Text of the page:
Sinister is one of 2012’s best horror films for several reasons, but chief among them is the intensely unsettling atmosphere it creates involving a fresh evil, characters we care about and legitimately terrifying imagery. The sequel? Not so much.
Ex-Deputy So & So (James Ransone) lost his job on the force after his friendship with a disturbed writer ended in the author and his family being savagely murdered, and he pays the bills now as a private investigator for hire. He’s also keeping busy trying to stay one step ahead of a nightmarish entity named Buguul and the children it corrupts into murder.
His efforts to prevent new families from being slaughtered leads him to a young mother named Courtney (Shannyn Sossamon) and her two sons, Dylan (Robert Daniel Sloan) and Zach (Dartanian Sloan). They’ve taken up residence in a house with a bloody history as a temporary refuge from Courtney’s abusive husband, but as terrifying as her ex is the horror growing under her new roof is far more threatening.
It’s tempting to wonder if Sinister 2’s screenwriters even watched the first film, let alone paid attention to it, but that’s pretty much a non-starter as Scott Derrickson and C. Robert Cargill co-wrote both (with Derrickson playing double-duty on the first and directing too). Everything that worked so well in the original is absent here – terror, restraint and mystery – and we’re left only with obvious, generic scare attempts and an excess of unwanted information.
The original film was built in part on a reveal that the missing children are the ones killing their own families before being brought into Buguul’s supernatural realm – like a demonic Fagin he collects little ones and turns them into misbehaving buguuligans – so the sequel wastes no time pretending the immediate threat is anything but one of Courtney’s sons. Dylan is chosen by the other “ghost” children, and his nights are an alternating display of nightmares courtesy of Buguul and creepy home movies made by each of member of his undead miniature entourage.
The problem starts almost immediately – we’re getting to see how the sausage is made, but instead of being grossed out we’re left uninterested by the abundance of information. We watch the dead kids try and turn Dylan into a killer, and in addition to deflating the mystery and the unsettling unknown of the first film it’s done with child actors who knock us out of the experience even further with poor, exaggerated acting. They talk too much and they’re around too frequently to be scary, and they think that holding their chins to their chest is enough to create unease and menace. By contrast, young Robert gives an emotional performance that fights a losing battle against the broad strokes encircling him.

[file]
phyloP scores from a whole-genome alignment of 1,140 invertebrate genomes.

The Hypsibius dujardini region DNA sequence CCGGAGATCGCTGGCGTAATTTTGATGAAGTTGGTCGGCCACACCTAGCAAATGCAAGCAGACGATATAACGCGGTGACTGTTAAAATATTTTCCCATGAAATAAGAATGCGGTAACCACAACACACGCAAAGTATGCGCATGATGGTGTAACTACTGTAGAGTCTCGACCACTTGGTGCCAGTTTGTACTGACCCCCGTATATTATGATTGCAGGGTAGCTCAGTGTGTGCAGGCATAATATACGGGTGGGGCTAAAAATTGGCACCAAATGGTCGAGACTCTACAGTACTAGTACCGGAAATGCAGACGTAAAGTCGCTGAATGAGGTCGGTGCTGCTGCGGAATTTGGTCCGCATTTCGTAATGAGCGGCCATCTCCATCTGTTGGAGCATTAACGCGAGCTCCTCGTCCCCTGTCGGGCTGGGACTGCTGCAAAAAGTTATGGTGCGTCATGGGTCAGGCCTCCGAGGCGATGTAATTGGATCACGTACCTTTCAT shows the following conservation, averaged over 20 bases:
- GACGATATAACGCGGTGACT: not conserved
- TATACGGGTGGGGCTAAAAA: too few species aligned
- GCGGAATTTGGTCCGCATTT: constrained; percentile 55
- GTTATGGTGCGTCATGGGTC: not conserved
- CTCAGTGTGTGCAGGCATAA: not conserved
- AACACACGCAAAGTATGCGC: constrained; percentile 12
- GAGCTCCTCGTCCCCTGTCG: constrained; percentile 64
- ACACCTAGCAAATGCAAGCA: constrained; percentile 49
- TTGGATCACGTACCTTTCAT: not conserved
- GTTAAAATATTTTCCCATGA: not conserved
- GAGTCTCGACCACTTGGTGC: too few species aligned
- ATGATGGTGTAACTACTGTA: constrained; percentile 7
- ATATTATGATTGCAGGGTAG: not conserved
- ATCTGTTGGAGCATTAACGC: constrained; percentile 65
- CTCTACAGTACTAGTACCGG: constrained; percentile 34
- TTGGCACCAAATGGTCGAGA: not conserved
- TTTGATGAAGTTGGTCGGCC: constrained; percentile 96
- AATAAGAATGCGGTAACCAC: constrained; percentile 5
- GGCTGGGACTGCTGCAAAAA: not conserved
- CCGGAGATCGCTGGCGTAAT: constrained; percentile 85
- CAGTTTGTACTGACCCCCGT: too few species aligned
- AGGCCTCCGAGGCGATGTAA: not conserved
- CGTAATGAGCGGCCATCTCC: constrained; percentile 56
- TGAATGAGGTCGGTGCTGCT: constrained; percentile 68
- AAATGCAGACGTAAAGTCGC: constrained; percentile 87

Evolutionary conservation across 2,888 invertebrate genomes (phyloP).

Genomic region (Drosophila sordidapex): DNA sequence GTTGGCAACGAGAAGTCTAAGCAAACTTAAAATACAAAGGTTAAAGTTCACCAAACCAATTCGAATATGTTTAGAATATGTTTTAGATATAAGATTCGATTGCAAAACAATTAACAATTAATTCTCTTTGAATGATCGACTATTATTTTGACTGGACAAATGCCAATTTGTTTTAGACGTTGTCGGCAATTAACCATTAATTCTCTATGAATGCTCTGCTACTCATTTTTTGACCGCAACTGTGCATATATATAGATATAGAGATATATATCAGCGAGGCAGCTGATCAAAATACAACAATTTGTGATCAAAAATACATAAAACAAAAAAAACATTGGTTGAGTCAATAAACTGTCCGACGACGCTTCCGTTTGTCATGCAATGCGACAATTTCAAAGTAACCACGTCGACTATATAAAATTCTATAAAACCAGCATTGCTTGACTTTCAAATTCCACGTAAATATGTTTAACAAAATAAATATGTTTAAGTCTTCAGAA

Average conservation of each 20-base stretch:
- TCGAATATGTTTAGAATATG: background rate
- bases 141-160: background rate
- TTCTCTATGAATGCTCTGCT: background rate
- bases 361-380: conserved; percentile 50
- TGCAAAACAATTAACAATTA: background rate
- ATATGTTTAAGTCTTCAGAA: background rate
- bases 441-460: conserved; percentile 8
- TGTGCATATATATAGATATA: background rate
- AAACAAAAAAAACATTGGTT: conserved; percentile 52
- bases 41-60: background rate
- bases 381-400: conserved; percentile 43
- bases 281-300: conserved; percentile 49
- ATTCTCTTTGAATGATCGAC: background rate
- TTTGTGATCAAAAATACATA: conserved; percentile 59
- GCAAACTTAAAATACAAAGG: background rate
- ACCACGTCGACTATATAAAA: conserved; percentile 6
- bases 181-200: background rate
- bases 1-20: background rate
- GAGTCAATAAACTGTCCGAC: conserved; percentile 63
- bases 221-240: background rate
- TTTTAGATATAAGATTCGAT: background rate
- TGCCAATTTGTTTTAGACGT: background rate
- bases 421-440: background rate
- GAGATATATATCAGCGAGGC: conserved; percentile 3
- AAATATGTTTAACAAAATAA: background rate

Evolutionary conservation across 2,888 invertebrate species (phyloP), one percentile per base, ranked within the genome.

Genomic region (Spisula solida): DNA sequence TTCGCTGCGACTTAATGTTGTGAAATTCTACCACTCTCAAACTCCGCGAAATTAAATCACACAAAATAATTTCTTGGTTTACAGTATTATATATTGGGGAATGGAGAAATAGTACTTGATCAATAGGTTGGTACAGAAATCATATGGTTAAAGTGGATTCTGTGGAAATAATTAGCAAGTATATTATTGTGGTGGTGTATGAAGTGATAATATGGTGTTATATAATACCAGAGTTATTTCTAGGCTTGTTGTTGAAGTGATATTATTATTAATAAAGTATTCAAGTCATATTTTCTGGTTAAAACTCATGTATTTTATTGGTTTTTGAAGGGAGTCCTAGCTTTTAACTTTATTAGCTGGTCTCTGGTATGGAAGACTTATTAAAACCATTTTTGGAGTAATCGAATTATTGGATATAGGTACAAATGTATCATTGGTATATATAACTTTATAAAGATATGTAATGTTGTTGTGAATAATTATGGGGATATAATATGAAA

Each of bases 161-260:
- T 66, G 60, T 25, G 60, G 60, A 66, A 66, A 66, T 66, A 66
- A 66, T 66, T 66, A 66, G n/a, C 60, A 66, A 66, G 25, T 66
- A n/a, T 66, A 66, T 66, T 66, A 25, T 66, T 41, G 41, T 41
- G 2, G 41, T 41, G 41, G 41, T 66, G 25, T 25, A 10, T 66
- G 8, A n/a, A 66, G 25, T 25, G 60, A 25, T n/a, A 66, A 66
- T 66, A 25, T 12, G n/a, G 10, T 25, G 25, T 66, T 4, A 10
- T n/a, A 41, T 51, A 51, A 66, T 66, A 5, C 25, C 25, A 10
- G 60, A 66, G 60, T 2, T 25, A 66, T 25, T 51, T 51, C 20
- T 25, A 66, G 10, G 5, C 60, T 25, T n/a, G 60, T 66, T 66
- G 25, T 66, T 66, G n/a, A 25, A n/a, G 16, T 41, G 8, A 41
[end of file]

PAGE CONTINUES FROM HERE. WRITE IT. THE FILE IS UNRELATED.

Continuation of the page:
The Super8 home movies that work so beautifully in the first film fail to capture the imagination here. They feel like slight imitations, and when a couple of them try to up the ante by adding gore the whiff of desperation becomes noticeable. They’re obligations here instead of terrifying glimpses into a nightmare, and when a clearly over it Dylan tells the little bastards to “just play” the next one so he can leave the room we can’t help but agree with the sentiment.
The lack of atmosphere carries over into the lack of other scares too, and it all grows less scary as the number of jump attempts increase – each telegraphed in advance, each accompanied by a loud sound or music cue to let us know we’re supposed to jump. One sequence involving “something” making noises beneath an overturned bowl is milked for two scenes when it’s immediately clear that a perfectly natural explanation awaits discovery. The only moment of terror that actually works in the film is one involving the boys’ violent father moving from docile to dangerous in a heartbeat. Dylan’s fear is clear whenever the man enters the scene, and we can’t help but quake with the frightened boy.
Director Ciarán Foy (Citadel) does competent work here in crafting the visual style and capturing the action, but he’s let down by a script resistant to atmosphere and devoid of supernatural scares. We’re made to see far too much of the kids to the point where they become bland supporting characters, and when everything comes to a head in the third act characters who had previously displayed at least some smarts become horror film cliches instead. There are minimal bright spots in the script including the good deputy’s countrywide quest and the tease of a supernatural numbers station-like scenario, but they’re buried in an avalanche of cheap scares and the unwise decision to show us things better left imagined.
Sinister 2 fails to revisit what worked – and continues to work on re-watches – so well in the original and instead settles for jump scares over real fear. Sever the chain and end the nightmare by skipping this misfire until it hits Netflix.
The Upside: Brief moments of legitimately terrifying domestic violence; Ransone and Sossamon; unexpected ending
The Downside: Abundance of jump scares that fail to scare; atmosphere is deflated to the point of non-existence; some rough child actors used far too frequently